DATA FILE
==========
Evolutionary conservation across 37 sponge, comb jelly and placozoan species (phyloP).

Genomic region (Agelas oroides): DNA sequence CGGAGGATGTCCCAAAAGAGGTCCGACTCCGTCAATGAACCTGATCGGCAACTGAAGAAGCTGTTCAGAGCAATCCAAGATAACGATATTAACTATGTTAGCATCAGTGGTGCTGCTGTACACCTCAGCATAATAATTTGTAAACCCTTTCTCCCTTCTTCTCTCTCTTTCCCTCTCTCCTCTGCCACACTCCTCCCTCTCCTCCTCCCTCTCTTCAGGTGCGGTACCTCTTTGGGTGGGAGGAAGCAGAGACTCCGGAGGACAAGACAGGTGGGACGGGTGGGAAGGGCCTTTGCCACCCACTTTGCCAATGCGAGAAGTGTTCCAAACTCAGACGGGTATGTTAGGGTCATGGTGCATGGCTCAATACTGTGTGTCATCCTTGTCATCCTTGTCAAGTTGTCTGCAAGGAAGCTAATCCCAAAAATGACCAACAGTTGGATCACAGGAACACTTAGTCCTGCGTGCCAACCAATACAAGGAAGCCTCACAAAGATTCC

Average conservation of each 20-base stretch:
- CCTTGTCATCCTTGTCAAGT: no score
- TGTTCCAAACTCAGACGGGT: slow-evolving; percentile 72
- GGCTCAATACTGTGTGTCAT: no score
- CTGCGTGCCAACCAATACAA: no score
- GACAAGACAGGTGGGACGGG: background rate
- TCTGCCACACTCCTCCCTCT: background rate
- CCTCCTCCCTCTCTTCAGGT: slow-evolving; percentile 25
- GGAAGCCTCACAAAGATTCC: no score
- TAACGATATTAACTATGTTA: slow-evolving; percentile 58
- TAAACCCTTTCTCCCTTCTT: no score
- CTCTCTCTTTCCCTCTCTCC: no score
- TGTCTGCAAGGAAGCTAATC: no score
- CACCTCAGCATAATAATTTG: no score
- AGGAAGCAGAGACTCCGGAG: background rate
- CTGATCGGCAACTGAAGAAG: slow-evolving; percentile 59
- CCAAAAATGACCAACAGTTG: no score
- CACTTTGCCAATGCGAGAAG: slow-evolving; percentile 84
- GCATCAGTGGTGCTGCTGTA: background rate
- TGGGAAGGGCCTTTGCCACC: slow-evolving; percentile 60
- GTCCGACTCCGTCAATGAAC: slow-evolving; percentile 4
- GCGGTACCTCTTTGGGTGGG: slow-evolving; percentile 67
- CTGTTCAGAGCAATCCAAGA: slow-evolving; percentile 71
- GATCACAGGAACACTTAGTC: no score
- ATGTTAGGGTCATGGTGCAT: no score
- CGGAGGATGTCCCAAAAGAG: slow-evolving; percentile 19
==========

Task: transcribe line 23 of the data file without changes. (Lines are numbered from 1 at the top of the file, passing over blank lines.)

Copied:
- GTCCGACTCCGTCAATGAAC: slow-evolving; percentile 4